"Solar resource models have become very accurate," said Kleissl. "Now we are refining them down to the last few percentage points."
Bosch, the postdoctoral researcher, used elevation data obtained on a near-global scale by astronauts aboard the space shuttle Endeavour during an 11-day mission in February 2000. The data were later compiled into a high-resolution digital topographic database of most of planet Earth. Bosch and Kleissl focused on the areas of California where most solar power plants are located and where elevation is an issue, namely the San Francisco Bay Area and Southern California, including San Diego, Imperial, Riverside, Orange and Los Angeles counties.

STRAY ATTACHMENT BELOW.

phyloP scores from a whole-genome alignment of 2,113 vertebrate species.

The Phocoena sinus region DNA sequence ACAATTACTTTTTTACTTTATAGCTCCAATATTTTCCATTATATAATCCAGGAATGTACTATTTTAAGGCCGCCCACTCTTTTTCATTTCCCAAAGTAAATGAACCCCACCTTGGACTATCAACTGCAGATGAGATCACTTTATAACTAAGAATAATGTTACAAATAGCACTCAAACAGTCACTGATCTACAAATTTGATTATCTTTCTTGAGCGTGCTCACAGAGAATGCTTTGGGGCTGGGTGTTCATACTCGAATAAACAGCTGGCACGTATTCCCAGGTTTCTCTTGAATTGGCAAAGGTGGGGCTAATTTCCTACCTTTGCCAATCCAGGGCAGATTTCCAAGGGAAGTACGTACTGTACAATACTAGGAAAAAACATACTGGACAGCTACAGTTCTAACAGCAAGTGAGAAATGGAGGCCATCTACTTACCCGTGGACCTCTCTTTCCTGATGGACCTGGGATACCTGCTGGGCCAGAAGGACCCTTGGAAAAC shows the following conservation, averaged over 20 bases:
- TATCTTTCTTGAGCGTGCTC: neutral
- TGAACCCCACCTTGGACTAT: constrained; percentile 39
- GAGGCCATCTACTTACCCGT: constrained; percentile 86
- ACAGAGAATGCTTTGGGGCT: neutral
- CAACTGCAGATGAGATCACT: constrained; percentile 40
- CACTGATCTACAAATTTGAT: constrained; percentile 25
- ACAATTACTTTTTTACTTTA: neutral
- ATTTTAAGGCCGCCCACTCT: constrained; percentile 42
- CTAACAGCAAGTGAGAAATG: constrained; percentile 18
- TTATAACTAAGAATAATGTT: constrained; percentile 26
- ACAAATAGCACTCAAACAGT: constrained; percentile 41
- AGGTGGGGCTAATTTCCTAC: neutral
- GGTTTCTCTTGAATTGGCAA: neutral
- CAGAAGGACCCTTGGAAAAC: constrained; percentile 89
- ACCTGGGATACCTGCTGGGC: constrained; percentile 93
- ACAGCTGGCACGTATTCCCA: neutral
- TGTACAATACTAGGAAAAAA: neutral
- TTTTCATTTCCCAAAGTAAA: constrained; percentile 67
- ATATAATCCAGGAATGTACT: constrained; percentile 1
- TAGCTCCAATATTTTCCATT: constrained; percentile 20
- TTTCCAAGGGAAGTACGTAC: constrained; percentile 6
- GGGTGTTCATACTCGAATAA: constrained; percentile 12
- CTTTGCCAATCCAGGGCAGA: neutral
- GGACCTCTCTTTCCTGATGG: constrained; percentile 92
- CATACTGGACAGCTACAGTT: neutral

One caveat for the method developed by Kleissl and Bosch is that it provides only baseline information in urban areas. Trees, poles and other rooftop structures, such as chimneys, can cause more power losses. In that case, the best method to estimate power shortfalls is to use a fisheye camera to visualize the local horizon, a device that any qualified installer of solar panels would have on hand.
|Contact: Ioana Patringenaru|
University of California - San Diego